Out of all the goods that utilize bulk chartering, iron ore has one of the largest trading volumes. But daily renting fees for bulk carriers in Japan have recently skyrocketed and become the highest rates in 11 years. 

According to the Baltic Dry Index (BDI), which is an index that shows freight rates for dry bulk shipments, on August 27th, 2021, prices rose 0.95% to close at 4,235 points, a record high in 11 years. November 24th, 2009 was the last time freight rates were that high. 

A representative from Nippon Yūsen Kabushiki Kaisha, NYK, expressed that although the number of bulk carrier vessels has increased by 1.2 to 1.5 times in the past 3 years, rates are not likely to decrease anytime soon. And that is because China, the largest importer of iron ore, stepped up preventative measures against the Delta Variant and positive coronavirus cases in general, which led to a decrease in functioning ports, and an increase in processing times.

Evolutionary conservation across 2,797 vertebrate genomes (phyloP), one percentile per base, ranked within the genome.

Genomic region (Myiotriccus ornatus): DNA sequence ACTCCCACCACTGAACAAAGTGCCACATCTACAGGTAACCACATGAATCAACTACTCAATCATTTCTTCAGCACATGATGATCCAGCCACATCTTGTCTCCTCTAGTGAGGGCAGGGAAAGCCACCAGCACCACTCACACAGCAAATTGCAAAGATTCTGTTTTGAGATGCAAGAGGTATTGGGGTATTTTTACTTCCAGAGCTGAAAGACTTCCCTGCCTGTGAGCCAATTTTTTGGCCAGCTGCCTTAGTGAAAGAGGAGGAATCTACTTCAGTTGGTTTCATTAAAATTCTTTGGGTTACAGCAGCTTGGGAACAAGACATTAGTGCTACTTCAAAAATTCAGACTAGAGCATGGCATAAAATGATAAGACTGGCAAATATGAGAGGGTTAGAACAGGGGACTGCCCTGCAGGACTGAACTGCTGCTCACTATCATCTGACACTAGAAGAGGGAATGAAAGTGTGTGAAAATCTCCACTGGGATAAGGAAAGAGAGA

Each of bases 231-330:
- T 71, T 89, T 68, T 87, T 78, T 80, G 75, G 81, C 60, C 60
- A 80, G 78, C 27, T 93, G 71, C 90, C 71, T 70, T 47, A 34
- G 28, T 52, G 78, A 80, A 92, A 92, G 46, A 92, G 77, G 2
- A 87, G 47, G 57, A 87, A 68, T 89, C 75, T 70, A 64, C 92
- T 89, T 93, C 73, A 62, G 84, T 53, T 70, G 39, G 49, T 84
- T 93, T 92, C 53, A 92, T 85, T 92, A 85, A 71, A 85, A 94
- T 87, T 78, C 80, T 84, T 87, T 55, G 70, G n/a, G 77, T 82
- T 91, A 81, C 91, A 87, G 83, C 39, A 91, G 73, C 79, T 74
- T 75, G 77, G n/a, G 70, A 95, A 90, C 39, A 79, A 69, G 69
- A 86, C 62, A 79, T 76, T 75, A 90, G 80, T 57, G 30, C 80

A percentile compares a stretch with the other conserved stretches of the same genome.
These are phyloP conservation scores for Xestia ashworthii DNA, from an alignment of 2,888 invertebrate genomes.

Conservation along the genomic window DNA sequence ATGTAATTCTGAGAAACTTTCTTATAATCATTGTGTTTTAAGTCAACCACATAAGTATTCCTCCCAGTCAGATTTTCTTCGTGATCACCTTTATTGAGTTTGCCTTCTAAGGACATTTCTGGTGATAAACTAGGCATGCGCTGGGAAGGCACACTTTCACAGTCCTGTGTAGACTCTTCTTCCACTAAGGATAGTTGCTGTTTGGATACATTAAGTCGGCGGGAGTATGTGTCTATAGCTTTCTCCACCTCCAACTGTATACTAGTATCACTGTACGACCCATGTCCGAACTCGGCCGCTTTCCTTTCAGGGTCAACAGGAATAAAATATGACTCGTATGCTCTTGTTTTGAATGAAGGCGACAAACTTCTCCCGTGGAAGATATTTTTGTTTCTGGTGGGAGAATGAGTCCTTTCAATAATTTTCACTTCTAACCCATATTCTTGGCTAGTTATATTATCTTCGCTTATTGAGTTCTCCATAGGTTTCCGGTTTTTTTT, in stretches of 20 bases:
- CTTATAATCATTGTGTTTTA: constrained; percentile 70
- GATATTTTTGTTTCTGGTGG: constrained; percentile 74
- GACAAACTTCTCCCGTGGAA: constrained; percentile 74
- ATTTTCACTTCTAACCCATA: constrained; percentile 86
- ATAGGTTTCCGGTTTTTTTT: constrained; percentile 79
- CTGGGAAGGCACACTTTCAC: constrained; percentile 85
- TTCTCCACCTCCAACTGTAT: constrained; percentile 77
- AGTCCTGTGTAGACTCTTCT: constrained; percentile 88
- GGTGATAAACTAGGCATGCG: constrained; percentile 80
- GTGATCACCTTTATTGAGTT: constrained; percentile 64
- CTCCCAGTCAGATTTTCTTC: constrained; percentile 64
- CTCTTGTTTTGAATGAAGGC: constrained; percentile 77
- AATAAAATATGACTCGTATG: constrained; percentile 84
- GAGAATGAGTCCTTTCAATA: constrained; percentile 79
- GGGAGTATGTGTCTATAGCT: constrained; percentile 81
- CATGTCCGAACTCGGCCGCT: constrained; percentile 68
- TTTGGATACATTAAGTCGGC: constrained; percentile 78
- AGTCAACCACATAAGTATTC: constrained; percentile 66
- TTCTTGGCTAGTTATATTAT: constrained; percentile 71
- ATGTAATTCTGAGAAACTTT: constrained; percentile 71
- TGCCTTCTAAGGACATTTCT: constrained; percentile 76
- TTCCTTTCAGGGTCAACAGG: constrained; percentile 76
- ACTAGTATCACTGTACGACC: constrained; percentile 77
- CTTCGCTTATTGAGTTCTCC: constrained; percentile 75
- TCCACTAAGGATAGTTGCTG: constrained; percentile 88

Typhoons, which occurred in Japan one after another this summer, have also exacerbated congestion. With containers and ships both experiencing shortages, the closure of multiple Chinese ports will only trigger charter rates to fluctuate upwards. 

Congestion across the globe is putting a strain on the supply chain industry as a whole. Several ports are experiencing congestion levels at an all-time high across all facets, including rail congestion, warehouse shortages, lack of staff, the list goes on. Companies are doing their best to adapt, but since the industry does not allow anyone to take breaks, freight rates have no chance to loosen up and decrease.